Lactating patients were encouraged to continue breast feeding from the unaffected breast and the breast with abscess was emptied by means of a pump to prevent milk stasis. Follow-up was performed in all cases twice weekly until clinical signs of abscess had resolved following which the patients were reviewed after 3 weeks and 3 months for recurrence.
| Results and Observation|| |
The mean age of the 50 patients was 32 years (range: 19-80 years, [Table 1]) with 31 patients (62%) were lactating and 19 (38%) were non-lactating. Twenty nine (58%) patients presented with fever. In 16 (32%) patients abscess occurred at the peri-areolar region while in 34 (68%) at the periphery of the breast [Table 2]. Forty (80%) patients positive culture with Staphylococcus aureus in 32 (64%), Escherichia More Details coli in 4 (8%), Klebsiella in 3 (6%) and Pseudomonas in 1 (2%). Ten (20%) patients yielded a sterile bacteriologic culture [Table 3].
|Table 3: Bacteriology of pus from 50 patients (both lactational and non-lactational) with breast abscess|
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Out of the 50 cases studied, majority of the patients i.e., 25 (50%) presented with breast abscesses in the upper outer quadrant. Ipsilateral axillary lymph node enlargement was seen in 4 (8%) patients only. Thirty nine (78%) of the 50 cases had size of the abscess 4 cm and 11 (22%) cases had size > 4 cm. All the cases were subjected to needle aspiration and antibiotic therapy. There was no treatment failure when size of the abscess was 4 cm. However, there was failure of treatment in 7 out 11 cases who had size > 4 cm. The average initial volume of pus aspirated was 17.1 ml (range 0.2-100 ml). The mean number of aspiration required was 3 (range 1-5). Of the 50 cases, 39 (78%) resolved well without recurrence. Eight (16%) cases failed to respond to repeated aspiration and underwent incision and drainage. Three (6%) cases had recurrent abscess occurring 1 month after the last aspiration. All three recurrences were at the site of the previous abscess. On follow-up, most of the patients on whom aspiration was successful were completely satisfied with the treatment psychologically as there was no separation from the baby during the treatment. On the other hand, those treated with incision and drainage was psychologically disturbed.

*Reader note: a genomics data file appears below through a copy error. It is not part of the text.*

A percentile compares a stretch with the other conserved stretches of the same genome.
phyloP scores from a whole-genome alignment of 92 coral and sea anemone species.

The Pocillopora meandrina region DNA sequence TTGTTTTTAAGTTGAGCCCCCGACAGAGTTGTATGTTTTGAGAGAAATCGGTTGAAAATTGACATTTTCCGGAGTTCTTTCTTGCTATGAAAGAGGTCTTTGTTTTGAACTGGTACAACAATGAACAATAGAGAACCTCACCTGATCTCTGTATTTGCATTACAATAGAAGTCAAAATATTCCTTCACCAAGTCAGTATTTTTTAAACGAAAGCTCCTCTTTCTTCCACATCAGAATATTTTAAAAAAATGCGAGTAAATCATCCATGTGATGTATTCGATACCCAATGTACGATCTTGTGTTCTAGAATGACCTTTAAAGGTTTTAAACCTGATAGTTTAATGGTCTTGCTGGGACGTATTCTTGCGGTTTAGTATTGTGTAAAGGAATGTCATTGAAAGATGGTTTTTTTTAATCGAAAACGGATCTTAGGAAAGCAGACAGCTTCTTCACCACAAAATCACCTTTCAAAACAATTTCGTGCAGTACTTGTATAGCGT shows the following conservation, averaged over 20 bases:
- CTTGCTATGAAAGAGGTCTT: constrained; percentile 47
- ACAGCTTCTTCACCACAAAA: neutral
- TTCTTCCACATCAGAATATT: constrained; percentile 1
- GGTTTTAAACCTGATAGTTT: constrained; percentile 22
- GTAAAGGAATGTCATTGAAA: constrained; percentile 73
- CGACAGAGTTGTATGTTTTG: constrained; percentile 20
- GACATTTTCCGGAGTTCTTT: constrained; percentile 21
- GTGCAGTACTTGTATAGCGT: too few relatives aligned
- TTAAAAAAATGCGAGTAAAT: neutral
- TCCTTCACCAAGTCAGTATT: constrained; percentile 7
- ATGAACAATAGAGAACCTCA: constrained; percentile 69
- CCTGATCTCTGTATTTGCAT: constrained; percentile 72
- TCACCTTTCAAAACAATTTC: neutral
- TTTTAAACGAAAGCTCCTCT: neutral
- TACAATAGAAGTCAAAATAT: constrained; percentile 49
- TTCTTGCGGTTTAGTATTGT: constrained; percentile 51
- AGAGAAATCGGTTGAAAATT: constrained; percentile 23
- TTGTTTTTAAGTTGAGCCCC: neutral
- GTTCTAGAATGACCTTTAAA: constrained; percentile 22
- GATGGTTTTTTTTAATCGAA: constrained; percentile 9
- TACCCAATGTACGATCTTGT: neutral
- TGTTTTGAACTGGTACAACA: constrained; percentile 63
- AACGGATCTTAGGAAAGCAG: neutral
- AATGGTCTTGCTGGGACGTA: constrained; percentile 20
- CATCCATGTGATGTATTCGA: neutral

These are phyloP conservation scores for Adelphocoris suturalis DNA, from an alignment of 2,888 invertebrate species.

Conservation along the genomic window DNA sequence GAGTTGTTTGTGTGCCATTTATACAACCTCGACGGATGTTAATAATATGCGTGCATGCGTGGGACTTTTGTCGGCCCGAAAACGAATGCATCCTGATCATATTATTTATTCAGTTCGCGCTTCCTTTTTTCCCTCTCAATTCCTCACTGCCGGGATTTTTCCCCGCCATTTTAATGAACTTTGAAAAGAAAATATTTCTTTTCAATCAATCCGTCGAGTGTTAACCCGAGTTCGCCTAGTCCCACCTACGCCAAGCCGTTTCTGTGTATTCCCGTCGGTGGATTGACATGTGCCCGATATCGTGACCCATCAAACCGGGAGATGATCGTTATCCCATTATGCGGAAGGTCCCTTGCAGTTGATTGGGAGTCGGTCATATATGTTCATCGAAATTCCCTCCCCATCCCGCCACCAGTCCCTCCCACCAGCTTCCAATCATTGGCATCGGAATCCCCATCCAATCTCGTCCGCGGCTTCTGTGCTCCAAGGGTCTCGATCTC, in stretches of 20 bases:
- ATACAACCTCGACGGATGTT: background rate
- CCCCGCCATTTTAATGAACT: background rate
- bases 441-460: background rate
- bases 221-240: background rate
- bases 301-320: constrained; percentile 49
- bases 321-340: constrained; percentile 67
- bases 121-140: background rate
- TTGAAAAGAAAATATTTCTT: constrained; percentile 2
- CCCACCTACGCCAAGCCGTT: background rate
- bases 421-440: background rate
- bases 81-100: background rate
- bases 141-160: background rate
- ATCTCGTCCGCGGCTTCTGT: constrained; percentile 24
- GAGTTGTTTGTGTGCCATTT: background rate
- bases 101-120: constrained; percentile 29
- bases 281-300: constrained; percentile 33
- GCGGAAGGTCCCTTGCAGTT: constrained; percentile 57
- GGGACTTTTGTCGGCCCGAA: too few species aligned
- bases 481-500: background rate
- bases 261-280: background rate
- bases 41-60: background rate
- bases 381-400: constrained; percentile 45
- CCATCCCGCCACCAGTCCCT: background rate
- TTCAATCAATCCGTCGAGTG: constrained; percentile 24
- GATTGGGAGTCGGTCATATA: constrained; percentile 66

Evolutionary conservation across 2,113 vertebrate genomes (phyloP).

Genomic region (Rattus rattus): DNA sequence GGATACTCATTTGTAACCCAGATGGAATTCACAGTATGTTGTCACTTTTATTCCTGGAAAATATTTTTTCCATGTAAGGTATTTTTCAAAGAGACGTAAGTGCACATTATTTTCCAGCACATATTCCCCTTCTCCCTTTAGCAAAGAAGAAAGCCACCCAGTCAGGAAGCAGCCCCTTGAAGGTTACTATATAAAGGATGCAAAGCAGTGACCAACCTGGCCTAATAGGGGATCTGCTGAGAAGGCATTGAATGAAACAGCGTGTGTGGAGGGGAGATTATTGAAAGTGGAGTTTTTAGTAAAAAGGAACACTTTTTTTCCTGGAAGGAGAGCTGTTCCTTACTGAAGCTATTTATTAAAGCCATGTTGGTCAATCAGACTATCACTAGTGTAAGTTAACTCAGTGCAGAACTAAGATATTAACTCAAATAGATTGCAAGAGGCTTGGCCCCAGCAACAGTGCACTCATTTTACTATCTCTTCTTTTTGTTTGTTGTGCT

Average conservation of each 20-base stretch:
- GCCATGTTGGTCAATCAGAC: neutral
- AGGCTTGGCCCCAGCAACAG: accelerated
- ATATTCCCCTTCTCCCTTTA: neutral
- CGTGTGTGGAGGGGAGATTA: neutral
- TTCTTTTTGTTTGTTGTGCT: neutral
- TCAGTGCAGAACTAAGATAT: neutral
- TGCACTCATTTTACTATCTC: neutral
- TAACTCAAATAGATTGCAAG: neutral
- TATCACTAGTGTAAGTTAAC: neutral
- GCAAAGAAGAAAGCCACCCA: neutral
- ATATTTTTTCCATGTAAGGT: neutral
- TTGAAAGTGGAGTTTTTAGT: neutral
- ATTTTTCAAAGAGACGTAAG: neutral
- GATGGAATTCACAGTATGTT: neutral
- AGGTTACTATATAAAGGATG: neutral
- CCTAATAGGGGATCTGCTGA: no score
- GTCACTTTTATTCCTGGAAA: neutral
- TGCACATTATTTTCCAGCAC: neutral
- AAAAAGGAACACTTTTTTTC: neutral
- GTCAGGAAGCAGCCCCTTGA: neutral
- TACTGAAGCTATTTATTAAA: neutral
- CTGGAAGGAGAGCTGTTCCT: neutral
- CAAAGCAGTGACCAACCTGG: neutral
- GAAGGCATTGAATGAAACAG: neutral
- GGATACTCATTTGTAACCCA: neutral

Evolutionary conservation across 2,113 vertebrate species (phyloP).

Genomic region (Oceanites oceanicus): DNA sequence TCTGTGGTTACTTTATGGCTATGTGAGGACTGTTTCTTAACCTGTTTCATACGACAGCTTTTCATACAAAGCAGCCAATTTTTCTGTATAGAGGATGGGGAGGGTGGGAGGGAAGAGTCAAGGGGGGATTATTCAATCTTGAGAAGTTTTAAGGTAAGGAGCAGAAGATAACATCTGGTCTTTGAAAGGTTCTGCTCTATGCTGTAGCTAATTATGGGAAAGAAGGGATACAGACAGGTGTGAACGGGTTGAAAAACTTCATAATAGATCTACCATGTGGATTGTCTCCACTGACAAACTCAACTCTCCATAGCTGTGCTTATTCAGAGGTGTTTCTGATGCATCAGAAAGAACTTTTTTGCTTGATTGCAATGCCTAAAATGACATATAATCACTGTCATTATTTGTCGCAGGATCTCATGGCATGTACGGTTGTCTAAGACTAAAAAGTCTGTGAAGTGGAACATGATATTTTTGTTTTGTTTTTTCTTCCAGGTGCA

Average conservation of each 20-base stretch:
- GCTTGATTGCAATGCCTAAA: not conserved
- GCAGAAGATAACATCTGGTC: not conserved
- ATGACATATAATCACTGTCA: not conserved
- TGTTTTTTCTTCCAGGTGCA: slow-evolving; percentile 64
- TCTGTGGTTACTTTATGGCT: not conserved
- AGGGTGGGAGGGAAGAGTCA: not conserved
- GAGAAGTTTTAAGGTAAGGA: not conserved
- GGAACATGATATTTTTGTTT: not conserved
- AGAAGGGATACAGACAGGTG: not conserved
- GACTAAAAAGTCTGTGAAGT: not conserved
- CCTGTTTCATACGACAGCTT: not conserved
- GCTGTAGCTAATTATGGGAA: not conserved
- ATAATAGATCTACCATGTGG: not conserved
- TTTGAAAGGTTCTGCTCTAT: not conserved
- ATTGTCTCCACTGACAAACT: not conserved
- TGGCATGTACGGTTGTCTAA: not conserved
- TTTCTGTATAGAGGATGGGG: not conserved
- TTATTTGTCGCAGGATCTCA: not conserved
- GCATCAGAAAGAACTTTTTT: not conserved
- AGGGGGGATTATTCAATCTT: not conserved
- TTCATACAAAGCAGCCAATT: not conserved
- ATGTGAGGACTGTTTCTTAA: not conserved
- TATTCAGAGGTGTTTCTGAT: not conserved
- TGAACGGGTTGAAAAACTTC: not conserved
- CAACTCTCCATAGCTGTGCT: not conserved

| Discussion|| |
Lactational breast abscesses are more common than non-lactational breast abscesses. In our study of 50 cases, 31 (62%) cases were lactational and 19 (38%) cases were non-lactational breast abscesses which is comparable with the findings in the series of Schwarz et al.  with 83% (lactational) and 17% (non-lactational). However, Elagili et al.  reported 53.3% of non-lactational and 46.7% of lactational in his study. The mean age of our patients was 32 years (range: 19-80 years) which is consistent with the finding of Elagili et al.  and Ulitzsch et al.  with the mean age of 31.93 years and 32 years in lactational and non-lactational cases. S. aureus was the most common pathogen isolated in this study in 32 (64%) cases which is comparable with findings by Elagili et al.,  Ulitzsch et al.  and Dixon et al.  Of the 50 patients aspirated in our study, 39 (78%) resolved well without recurrence, 8 (16%) cases failed to repeated aspiration and underwent incision and drainage and 3 (6%) cases had recurrent abscess occurring 1 month after the last aspiration. The success rate by needle aspiration without resorting to surgical drainage was 84%. These findings were in consistent with the reports of Schwarz et al.  and Hansen et al.  On follow-up, most of the patients on whom aspiration was successfully done were satisfied with the treatment psychologically as there was no separation from the baby during the treatment. On the other hand, those treated with incision and drainage was psychologically disturbed. Forty two patients who underwent needle aspiration have no scar and were cosmetically acceptable but eight patients who underwent incision and drainage had ugly scars. Similar outcomes of good cosmesis after needle aspiration of breast abscess were reported by Schwarz et al.  Dixon et al.  Elagili et al.  Eryilmaz et al.  and Karstrup et al. 
| Conclusion|| |
Breast abscess still remains a common problem especially, for lactating mother and their babies who require continued breast feeding. In the past, most patients with a lactating abscess have been treated by incision and drainage of the abscess under general anesthesia. These may cause considerable distress to both the mother and baby and the final cosmetic result is often unsatisfactory. Now, majority of the breast abscess can be effectively treated without surgery on an outpatient basis, by a combination of needle aspiration and antibiotics with a cosmetic satisfaction. With similar reports from various centers, this technique should become the standard practice in the management of breast abscess.
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[Table 1], [Table 2], [Table 3]